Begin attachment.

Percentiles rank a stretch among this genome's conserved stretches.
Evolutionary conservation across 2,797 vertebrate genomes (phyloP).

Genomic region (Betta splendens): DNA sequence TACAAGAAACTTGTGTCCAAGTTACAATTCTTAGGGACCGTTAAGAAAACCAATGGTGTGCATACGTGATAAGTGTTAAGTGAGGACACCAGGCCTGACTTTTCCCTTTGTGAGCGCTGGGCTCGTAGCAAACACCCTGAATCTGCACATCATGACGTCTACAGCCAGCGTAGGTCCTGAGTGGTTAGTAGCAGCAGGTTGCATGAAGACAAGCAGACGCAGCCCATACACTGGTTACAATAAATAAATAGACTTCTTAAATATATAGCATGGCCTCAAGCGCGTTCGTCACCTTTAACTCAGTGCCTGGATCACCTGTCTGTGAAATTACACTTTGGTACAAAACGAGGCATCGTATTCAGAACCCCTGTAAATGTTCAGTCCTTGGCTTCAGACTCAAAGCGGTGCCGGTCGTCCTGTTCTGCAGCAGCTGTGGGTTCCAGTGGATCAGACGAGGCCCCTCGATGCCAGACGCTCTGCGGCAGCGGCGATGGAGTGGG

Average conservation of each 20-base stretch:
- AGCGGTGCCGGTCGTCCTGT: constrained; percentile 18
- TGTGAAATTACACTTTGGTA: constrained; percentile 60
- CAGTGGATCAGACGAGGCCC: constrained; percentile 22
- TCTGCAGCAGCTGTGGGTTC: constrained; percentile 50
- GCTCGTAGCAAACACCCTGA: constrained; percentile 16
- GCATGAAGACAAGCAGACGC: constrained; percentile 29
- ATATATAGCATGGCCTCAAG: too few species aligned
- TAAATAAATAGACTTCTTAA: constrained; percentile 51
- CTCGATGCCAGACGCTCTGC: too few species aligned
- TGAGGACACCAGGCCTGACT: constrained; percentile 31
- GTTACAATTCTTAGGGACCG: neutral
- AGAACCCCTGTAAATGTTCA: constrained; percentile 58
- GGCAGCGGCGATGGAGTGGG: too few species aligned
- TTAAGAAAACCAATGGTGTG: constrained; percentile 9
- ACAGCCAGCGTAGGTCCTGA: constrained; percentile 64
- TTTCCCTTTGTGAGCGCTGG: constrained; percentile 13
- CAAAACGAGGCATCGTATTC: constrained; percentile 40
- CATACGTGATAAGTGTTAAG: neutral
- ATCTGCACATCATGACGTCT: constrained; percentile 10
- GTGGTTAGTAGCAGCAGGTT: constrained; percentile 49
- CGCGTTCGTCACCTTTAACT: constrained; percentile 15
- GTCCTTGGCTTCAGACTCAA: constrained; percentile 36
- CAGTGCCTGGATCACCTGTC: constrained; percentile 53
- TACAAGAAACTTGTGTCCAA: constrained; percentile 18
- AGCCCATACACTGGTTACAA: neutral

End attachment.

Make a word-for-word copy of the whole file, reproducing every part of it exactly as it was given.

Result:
Percentiles rank a stretch among this genome's conserved stretches.
Evolutionary conservation across 2,797 vertebrate genomes (phyloP).

Genomic region (Betta splendens): DNA sequence TACAAGAAACTTGTGTCCAAGTTACAATTCTTAGGGACCGTTAAGAAAACCAATGGTGTGCATACGTGATAAGTGTTAAGTGAGGACACCAGGCCTGACTTTTCCCTTTGTGAGCGCTGGGCTCGTAGCAAACACCCTGAATCTGCACATCATGACGTCTACAGCCAGCGTAGGTCCTGAGTGGTTAGTAGCAGCAGGTTGCATGAAGACAAGCAGACGCAGCCCATACACTGGTTACAATAAATAAATAGACTTCTTAAATATATAGCATGGCCTCAAGCGCGTTCGTCACCTTTAACTCAGTGCCTGGATCACCTGTCTGTGAAATTACACTTTGGTACAAAACGAGGCATCGTATTCAGAACCCCTGTAAATGTTCAGTCCTTGGCTTCAGACTCAAAGCGGTGCCGGTCGTCCTGTTCTGCAGCAGCTGTGGGTTCCAGTGGATCAGACGAGGCCCCTCGATGCCAGACGCTCTGCGGCAGCGGCGATGGAGTGGG

Average conservation of each 20-base stretch:
- AGCGGTGCCGGTCGTCCTGT: constrained; percentile 18
- TGTGAAATTACACTTTGGTA: constrained; percentile 60
- CAGTGGATCAGACGAGGCCC: constrained; percentile 22
- TCTGCAGCAGCTGTGGGTTC: constrained; percentile 50
- GCTCGTAGCAAACACCCTGA: constrained; percentile 16
- GCATGAAGACAAGCAGACGC: constrained; percentile 29
- ATATATAGCATGGCCTCAAG: too few species aligned
- TAAATAAATAGACTTCTTAA: constrained; percentile 51
- CTCGATGCCAGACGCTCTGC: too few species aligned
- TGAGGACACCAGGCCTGACT: constrained; percentile 31
- GTTACAATTCTTAGGGACCG: neutral
- AGAACCCCTGTAAATGTTCA: constrained; percentile 58
- GGCAGCGGCGATGGAGTGGG: too few species aligned
- TTAAGAAAACCAATGGTGTG: constrained; percentile 9
- ACAGCCAGCGTAGGTCCTGA: constrained; percentile 64
- TTTCCCTTTGTGAGCGCTGG: constrained; percentile 13
- CAAAACGAGGCATCGTATTC: constrained; percentile 40
- CATACGTGATAAGTGTTAAG: neutral
- ATCTGCACATCATGACGTCT: constrained; percentile 10
- GTGGTTAGTAGCAGCAGGTT: constrained; percentile 49
- CGCGTTCGTCACCTTTAACT: constrained; percentile 15
- GTCCTTGGCTTCAGACTCAA: constrained; percentile 36
- CAGTGCCTGGATCACCTGTC: constrained; percentile 53
- TACAAGAAACTTGTGTCCAA: constrained; percentile 18
- AGCCCATACACTGGTTACAA: neutral